By way of television, politics has become a form of entertainment, dominated by money and profit, imagery and spin, hype and personality. We have entered a new age of political discourse in which Americans, sheeplike, are content to think in sound bites and elect a president based on who can deliver the best campaign slogans and punch lines. But the campaign rhetoric of the leading presidential contenders tells us absolutely nothing about what the candidates can actually deliver. The candidates may very well hold substantive positions on critical issues of the day. Yet what we hear are 30-second platitudes, and all we see are airbrushed images and smiling faces. Between the incessant campaign commercials and televised debates, America is being treated to a tightly crafted entertainment spectacle that gives credence to Ronald Reagan’s assertion that “Politics is just like show business.” And the politicians have become the entertainers.
In The Last Hurrah, Edwin O’Connor’s novel about corrupt politics, mayor Frank Skeffington tries to instruct his young nephew in the realities of political machinery. Politics, he tells him, is the greatest spectator sport in America. We are, of course, accustomed to being entertained, amused and distracted. Television, after all, is our national pastime. On average, American households watch more than eight hours of television per day, which includes nearly three hours of commercials. “An American who has reached the age of forty will have seen well over one million television commercials in his or her lifetime, and has another million to go before the first Social Security check arrives,” writes professor Neil Postman in his book Amusing Ourselves to Death.
Like television commercials, image politics is so much more about charm, good looks and celebrity status than it is about truth. “Those who would be gods refashion themselves into images the viewers would have them to be,” notes Postman. Thus, very little happens in front of the camera that is not pre-planned, strategized and intended to manipulate the viewer’s response. Much like toothpaste, politicians have become products for consumption. Driven by market research, political ads are designed to sell you a politician, as opposed to actually giving any in-depth information about the candidates themselves. This is an invaluable tool for politicians and their corporate sponsors who can gear their message toward what the voter wants, rather than what the nation needs. In this way, television politics does not attempt to convey who might be best at being president but rather who has the best slogans and can get the best ratings.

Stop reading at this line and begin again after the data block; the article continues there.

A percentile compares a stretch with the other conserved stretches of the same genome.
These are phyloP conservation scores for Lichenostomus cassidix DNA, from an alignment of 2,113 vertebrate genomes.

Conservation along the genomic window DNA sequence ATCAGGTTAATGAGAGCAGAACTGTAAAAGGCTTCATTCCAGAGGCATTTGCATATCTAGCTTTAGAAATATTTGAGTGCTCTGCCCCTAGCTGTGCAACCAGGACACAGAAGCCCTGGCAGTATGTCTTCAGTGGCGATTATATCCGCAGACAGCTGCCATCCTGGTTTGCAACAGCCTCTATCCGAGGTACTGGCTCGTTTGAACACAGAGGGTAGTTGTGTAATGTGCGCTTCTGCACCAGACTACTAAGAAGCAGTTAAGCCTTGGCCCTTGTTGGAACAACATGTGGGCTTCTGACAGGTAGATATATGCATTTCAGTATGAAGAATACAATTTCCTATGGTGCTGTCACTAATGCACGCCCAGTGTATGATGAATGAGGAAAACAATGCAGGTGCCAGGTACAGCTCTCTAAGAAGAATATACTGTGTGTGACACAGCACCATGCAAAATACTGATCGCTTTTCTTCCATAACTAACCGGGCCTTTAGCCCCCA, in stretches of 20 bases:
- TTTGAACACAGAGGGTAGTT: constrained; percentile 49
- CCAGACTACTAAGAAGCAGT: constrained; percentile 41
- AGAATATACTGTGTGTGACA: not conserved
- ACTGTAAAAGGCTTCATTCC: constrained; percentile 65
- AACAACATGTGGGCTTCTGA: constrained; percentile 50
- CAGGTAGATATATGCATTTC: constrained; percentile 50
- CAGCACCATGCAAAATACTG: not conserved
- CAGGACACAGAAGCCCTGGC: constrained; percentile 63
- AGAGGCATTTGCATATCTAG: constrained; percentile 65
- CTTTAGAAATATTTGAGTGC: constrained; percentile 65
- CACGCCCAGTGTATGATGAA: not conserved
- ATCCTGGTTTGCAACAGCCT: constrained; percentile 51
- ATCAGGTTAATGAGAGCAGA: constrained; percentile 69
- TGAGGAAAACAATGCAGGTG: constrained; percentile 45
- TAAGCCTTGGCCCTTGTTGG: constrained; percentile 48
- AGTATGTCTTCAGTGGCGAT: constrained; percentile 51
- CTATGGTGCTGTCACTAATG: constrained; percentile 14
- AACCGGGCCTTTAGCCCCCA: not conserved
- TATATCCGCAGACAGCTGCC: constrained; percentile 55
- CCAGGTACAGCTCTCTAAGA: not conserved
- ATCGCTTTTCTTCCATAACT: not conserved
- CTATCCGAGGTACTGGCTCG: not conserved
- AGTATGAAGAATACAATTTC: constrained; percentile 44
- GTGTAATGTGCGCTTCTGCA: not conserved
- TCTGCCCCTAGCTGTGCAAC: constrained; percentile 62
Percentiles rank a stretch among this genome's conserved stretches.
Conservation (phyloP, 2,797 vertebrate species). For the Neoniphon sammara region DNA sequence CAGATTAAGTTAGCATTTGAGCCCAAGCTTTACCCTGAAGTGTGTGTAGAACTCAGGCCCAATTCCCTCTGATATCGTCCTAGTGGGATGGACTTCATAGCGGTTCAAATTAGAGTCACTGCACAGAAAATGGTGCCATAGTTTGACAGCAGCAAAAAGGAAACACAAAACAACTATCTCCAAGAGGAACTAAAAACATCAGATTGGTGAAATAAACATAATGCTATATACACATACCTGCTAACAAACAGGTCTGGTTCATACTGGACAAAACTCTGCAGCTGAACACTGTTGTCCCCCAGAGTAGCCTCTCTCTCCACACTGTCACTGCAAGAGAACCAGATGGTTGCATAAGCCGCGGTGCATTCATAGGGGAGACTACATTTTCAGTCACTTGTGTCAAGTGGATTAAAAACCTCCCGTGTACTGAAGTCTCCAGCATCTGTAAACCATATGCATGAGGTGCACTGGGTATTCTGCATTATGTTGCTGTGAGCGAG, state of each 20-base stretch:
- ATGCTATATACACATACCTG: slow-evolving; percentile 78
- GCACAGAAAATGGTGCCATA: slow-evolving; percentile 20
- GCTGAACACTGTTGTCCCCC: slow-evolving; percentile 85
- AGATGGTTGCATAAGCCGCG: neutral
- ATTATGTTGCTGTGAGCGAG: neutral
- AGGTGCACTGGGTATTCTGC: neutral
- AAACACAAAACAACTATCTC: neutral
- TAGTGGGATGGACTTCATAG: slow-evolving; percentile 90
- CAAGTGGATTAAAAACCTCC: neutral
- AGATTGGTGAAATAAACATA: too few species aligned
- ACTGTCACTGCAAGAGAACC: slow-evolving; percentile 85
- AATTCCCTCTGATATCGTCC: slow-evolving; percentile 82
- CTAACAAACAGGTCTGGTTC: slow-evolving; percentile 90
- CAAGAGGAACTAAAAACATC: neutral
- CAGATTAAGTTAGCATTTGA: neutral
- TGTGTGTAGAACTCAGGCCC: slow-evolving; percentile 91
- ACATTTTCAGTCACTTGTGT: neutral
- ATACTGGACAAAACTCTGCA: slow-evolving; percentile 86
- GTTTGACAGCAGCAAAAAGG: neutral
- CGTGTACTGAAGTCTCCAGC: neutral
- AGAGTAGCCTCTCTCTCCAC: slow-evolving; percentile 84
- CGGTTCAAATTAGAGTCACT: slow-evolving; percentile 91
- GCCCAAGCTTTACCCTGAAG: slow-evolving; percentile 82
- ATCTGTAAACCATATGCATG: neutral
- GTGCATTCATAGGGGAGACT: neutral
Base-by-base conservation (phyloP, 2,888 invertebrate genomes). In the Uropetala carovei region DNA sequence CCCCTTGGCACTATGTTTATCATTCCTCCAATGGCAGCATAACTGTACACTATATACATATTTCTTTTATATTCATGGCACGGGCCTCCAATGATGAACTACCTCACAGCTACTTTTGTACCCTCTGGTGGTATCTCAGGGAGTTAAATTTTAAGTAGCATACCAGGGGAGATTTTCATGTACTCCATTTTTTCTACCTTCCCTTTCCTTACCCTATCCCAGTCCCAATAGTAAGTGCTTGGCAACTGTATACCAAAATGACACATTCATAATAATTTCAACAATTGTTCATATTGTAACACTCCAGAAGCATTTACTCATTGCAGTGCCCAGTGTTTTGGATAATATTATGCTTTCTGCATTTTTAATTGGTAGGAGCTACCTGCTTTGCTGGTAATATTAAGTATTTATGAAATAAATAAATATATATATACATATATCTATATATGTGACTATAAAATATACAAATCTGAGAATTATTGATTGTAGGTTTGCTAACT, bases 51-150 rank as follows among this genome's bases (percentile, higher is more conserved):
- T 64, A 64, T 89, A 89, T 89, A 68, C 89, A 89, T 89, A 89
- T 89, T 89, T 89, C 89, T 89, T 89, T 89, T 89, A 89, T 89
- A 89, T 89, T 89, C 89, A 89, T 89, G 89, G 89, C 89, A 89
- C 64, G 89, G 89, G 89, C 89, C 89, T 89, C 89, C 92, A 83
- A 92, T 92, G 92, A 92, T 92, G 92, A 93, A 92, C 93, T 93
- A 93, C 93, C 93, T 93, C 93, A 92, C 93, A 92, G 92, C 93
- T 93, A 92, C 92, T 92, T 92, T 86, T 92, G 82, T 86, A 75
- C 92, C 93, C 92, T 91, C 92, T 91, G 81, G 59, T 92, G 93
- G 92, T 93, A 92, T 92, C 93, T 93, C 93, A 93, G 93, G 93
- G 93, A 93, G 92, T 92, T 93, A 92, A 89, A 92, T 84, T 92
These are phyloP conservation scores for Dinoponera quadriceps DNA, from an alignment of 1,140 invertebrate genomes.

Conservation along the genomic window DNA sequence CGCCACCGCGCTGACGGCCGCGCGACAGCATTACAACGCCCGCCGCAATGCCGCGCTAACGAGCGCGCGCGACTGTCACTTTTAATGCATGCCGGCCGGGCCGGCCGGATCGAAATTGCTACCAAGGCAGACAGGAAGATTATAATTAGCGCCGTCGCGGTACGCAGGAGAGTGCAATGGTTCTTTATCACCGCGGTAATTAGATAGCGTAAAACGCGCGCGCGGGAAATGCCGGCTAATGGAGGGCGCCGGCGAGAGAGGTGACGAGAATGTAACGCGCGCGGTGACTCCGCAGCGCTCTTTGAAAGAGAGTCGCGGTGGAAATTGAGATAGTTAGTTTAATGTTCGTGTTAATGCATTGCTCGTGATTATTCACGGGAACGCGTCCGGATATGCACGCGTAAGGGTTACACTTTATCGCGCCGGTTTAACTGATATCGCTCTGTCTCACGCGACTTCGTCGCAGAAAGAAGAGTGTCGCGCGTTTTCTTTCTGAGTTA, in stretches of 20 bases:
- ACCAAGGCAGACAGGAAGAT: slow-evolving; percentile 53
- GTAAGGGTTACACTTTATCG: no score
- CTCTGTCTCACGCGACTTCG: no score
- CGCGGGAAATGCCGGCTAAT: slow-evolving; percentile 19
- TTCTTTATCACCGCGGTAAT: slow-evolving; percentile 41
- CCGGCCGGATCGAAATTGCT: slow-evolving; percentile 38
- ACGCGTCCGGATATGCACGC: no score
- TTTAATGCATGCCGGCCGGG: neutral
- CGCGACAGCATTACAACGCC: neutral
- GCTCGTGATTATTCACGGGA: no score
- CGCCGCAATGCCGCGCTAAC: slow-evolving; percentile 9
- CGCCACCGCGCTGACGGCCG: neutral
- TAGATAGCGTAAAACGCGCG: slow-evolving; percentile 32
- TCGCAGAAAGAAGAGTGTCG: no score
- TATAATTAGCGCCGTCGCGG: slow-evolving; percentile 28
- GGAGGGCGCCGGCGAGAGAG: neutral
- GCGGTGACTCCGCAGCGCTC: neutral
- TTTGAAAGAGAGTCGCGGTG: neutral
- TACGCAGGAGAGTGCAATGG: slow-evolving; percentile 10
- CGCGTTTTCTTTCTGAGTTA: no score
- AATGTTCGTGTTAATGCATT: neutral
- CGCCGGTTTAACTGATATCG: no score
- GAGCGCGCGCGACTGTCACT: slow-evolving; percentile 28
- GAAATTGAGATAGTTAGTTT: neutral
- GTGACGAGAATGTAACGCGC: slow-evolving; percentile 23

As General Haynesworth remarks in A Face in the Crowd: “My study of history has convinced me… that in every strong society from the Egyptians on… the mass had to be guided with a strong hand…by a responsible elite. Let us not forget that in TV we have the greatest instrument… for mass persuasion in the history of the world.”
Constitutional attorney and author John W. Whitehead is founder and president of The Rutherford Institute. He can be contacted at email@example.com. Information about the Institute is available at http://www.rutherford.org.